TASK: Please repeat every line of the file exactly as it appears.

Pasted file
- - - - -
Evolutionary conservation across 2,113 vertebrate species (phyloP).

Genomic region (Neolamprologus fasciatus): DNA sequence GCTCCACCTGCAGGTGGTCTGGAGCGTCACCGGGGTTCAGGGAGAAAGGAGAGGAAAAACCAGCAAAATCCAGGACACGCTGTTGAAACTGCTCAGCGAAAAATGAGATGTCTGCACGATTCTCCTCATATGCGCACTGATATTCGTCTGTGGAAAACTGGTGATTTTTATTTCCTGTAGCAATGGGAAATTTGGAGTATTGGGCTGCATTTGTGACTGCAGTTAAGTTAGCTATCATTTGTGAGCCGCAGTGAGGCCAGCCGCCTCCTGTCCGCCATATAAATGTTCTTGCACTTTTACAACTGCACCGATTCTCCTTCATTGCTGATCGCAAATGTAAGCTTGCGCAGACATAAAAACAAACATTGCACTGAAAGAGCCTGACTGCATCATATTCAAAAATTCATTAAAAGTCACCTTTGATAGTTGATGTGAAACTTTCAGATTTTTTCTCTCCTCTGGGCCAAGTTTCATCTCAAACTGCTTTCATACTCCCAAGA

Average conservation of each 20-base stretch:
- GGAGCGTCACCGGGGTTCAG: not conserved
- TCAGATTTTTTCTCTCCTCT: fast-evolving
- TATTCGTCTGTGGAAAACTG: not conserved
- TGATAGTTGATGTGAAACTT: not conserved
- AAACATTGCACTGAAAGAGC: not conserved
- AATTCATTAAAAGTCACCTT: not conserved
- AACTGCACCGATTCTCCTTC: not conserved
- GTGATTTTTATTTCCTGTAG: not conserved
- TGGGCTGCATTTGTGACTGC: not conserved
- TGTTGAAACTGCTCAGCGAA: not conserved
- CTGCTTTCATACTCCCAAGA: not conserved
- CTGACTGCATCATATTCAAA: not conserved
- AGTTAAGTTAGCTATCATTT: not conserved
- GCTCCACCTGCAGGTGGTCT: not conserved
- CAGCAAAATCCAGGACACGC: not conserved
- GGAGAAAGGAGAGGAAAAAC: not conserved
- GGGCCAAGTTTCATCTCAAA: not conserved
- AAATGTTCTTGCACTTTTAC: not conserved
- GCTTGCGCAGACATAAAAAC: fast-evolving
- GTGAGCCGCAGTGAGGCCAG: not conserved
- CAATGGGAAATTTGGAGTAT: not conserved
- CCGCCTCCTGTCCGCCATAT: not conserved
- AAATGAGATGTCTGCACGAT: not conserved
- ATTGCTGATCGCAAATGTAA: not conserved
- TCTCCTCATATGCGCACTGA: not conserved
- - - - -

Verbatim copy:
Evolutionary conservation across 2,113 vertebrate species (phyloP).

Genomic region (Neolamprologus fasciatus): DNA sequence GCTCCACCTGCAGGTGGTCTGGAGCGTCACCGGGGTTCAGGGAGAAAGGAGAGGAAAAACCAGCAAAATCCAGGACACGCTGTTGAAACTGCTCAGCGAAAAATGAGATGTCTGCACGATTCTCCTCATATGCGCACTGATATTCGTCTGTGGAAAACTGGTGATTTTTATTTCCTGTAGCAATGGGAAATTTGGAGTATTGGGCTGCATTTGTGACTGCAGTTAAGTTAGCTATCATTTGTGAGCCGCAGTGAGGCCAGCCGCCTCCTGTCCGCCATATAAATGTTCTTGCACTTTTACAACTGCACCGATTCTCCTTCATTGCTGATCGCAAATGTAAGCTTGCGCAGACATAAAAACAAACATTGCACTGAAAGAGCCTGACTGCATCATATTCAAAAATTCATTAAAAGTCACCTTTGATAGTTGATGTGAAACTTTCAGATTTTTTCTCTCCTCTGGGCCAAGTTTCATCTCAAACTGCTTTCATACTCCCAAGA

Average conservation of each 20-base stretch:
- GGAGCGTCACCGGGGTTCAG: not conserved
- TCAGATTTTTTCTCTCCTCT: fast-evolving
- TATTCGTCTGTGGAAAACTG: not conserved
- TGATAGTTGATGTGAAACTT: not conserved
- AAACATTGCACTGAAAGAGC: not conserved
- AATTCATTAAAAGTCACCTT: not conserved
- AACTGCACCGATTCTCCTTC: not conserved
- GTGATTTTTATTTCCTGTAG: not conserved
- TGGGCTGCATTTGTGACTGC: not conserved
- TGTTGAAACTGCTCAGCGAA: not conserved
- CTGCTTTCATACTCCCAAGA: not conserved
- CTGACTGCATCATATTCAAA: not conserved
- AGTTAAGTTAGCTATCATTT: not conserved
- GCTCCACCTGCAGGTGGTCT: not conserved
- CAGCAAAATCCAGGACACGC: not conserved
- GGAGAAAGGAGAGGAAAAAC: not conserved
- GGGCCAAGTTTCATCTCAAA: not conserved
- AAATGTTCTTGCACTTTTAC: not conserved
- GCTTGCGCAGACATAAAAAC: fast-evolving
- GTGAGCCGCAGTGAGGCCAG: not conserved
- CAATGGGAAATTTGGAGTAT: not conserved
- CCGCCTCCTGTCCGCCATAT: not conserved
- AAATGAGATGTCTGCACGAT: not conserved
- ATTGCTGATCGCAAATGTAA: not conserved
- TCTCCTCATATGCGCACTGA: not conserved